The shrub rose 'Palmengarten Frankfurt' at the Royal Botanical Gardens in Hamilton, ON.
The senses are bombarded with information in a garden.
Hollyhocks in the RBG, Hamilton, ON.
There are visual cues like color...
The Rockery at the RBG in Hamilton, ON.
The climbing rose 'American Pillar' at the Royal Botanical Gardens in Hamilton, ON.
There is also scent, ...
A bee on a fall aster
Moss covered rocks and fern, The Rockery at the RBG in Hamilton, ON.
the tactile cues of provided by texture.
When on top of all that information, a gardener mixes in a some garden gnomes, a few birdhouses, and/or a statue or two, a mild disquiet can start to creep in to the mind of the observer. When assaulted with too much information, what the mind wants most is an escape route.
A late fall bouquet of store bought roses in my favourite watering can.
I don't know about you, but when it comes to garden clutter, I really have to retrain myself. I love watering cans, birdhouses, fairies, mushrooms...gosh, what don't I like...well, maybe I can give plastic looking garden gnomes a miss, but you get my point; I love all manner of garden ornaments.
I don't believe you should feel that you have to rigidly adhere to design rules with regard to garden ornaments. It's your garden. Please yourself first! Heck, if you fill your garden with plastic garden gnomes, I say, go for it! Life is too short to worry about other people's opinions.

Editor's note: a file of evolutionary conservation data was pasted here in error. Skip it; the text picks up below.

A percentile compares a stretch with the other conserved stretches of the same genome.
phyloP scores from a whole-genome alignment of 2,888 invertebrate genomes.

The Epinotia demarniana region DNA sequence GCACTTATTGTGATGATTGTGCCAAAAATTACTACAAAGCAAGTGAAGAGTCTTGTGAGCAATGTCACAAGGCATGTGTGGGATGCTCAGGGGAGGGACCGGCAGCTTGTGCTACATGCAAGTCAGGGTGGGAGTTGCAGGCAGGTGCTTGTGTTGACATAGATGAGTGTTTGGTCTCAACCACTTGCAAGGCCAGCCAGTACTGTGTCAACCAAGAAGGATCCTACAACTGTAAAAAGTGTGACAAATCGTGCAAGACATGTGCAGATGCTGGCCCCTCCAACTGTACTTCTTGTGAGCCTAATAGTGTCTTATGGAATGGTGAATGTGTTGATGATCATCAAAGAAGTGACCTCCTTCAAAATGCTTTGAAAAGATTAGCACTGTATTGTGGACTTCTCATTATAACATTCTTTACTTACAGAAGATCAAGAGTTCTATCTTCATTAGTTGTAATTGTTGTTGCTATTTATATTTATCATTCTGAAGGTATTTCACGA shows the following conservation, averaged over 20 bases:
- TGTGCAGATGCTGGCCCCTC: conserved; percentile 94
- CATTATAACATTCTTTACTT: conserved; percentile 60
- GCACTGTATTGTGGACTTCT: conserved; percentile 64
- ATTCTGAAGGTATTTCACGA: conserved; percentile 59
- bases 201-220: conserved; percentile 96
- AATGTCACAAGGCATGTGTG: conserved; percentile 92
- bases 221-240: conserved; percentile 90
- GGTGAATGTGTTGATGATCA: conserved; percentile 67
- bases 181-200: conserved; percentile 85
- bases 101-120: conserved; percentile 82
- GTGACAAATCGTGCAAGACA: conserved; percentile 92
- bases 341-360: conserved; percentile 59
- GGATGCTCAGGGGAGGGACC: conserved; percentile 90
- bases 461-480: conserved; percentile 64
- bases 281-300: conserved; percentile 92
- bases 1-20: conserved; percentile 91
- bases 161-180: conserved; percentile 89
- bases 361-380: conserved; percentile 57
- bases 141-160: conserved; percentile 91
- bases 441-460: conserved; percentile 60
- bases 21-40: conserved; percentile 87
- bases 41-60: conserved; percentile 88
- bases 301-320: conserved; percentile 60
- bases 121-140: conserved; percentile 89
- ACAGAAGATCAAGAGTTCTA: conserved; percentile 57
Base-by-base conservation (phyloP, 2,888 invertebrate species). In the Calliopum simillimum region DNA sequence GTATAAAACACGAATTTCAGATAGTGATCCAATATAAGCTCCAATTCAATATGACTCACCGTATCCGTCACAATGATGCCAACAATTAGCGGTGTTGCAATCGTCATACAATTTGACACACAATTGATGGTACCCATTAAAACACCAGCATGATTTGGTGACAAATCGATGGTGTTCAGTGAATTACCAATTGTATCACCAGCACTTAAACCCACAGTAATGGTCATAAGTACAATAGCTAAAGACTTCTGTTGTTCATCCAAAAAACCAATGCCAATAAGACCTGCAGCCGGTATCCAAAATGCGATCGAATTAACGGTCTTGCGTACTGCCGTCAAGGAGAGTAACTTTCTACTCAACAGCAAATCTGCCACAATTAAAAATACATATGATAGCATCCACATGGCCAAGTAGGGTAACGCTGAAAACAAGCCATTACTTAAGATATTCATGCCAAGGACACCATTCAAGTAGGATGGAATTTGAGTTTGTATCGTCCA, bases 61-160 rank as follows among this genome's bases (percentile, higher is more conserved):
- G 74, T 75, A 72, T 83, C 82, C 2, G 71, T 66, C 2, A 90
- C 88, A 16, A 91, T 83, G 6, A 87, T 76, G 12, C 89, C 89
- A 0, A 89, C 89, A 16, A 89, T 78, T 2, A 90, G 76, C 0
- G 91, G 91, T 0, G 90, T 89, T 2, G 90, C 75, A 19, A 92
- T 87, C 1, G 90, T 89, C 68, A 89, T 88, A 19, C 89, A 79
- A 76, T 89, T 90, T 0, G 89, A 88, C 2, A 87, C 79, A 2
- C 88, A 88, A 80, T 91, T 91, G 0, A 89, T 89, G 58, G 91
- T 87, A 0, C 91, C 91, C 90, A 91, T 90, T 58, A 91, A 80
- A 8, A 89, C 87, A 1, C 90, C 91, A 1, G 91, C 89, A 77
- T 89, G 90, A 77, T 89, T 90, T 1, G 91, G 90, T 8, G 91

But if you look around your garden and feel a vague sense of dissatisfaction, understanding design principals can help you identify what is and isn't working and then help you to correct it.
This finally brings me around to the subject of today's post: focal point.
Focal point is one of those designer terms that you hear tossed around frequently. Commons sense suggests that it is a point of focus; something whose dramatic presence demands or fixes your attention on it. In a garden, using a focal point can also take away from that feeling of visual clutter by centring your attention for a time on a single point of interest.
The picture above is a classic example of using focal point in a garden. The eye rockets along the lines of perspective created by a walkway flanked with two parallel rows of ornamental grass. Your point of focus is a single object, the gazebo in the far distance. Curiosity about that distant structure drives you forward, along the path to get a closer look.
Let's look back the other way. Again, there is a single focal point.
What is that distant object anyway?
I see now. It's an urn.
Fixing your line of sight on a garden focal point is like finding a stepping stone in the center of a stream you are trying to cross. It's a place to rest, to catch your breath, adjust your balance and then move on.
Take a look at this garden scene. The bench is not only a literal place to rest, it is an object for the eye to rest on as well.
Lose the bench through the magic of Photoshop, and your eye starts darting all over the place. It is like a sentence without a period. The visual information provided by the mixed planting suddenly seems vaguely overwhelming.
Now, I know what you might be thinking. This is all well and good Jennifer, but I don't have acres of garden to work with in creating a focal point. Fair enough! I don't have vast acreage either.
In Part 2, I will show you some inspiration for creating a focal point in a smaller garden.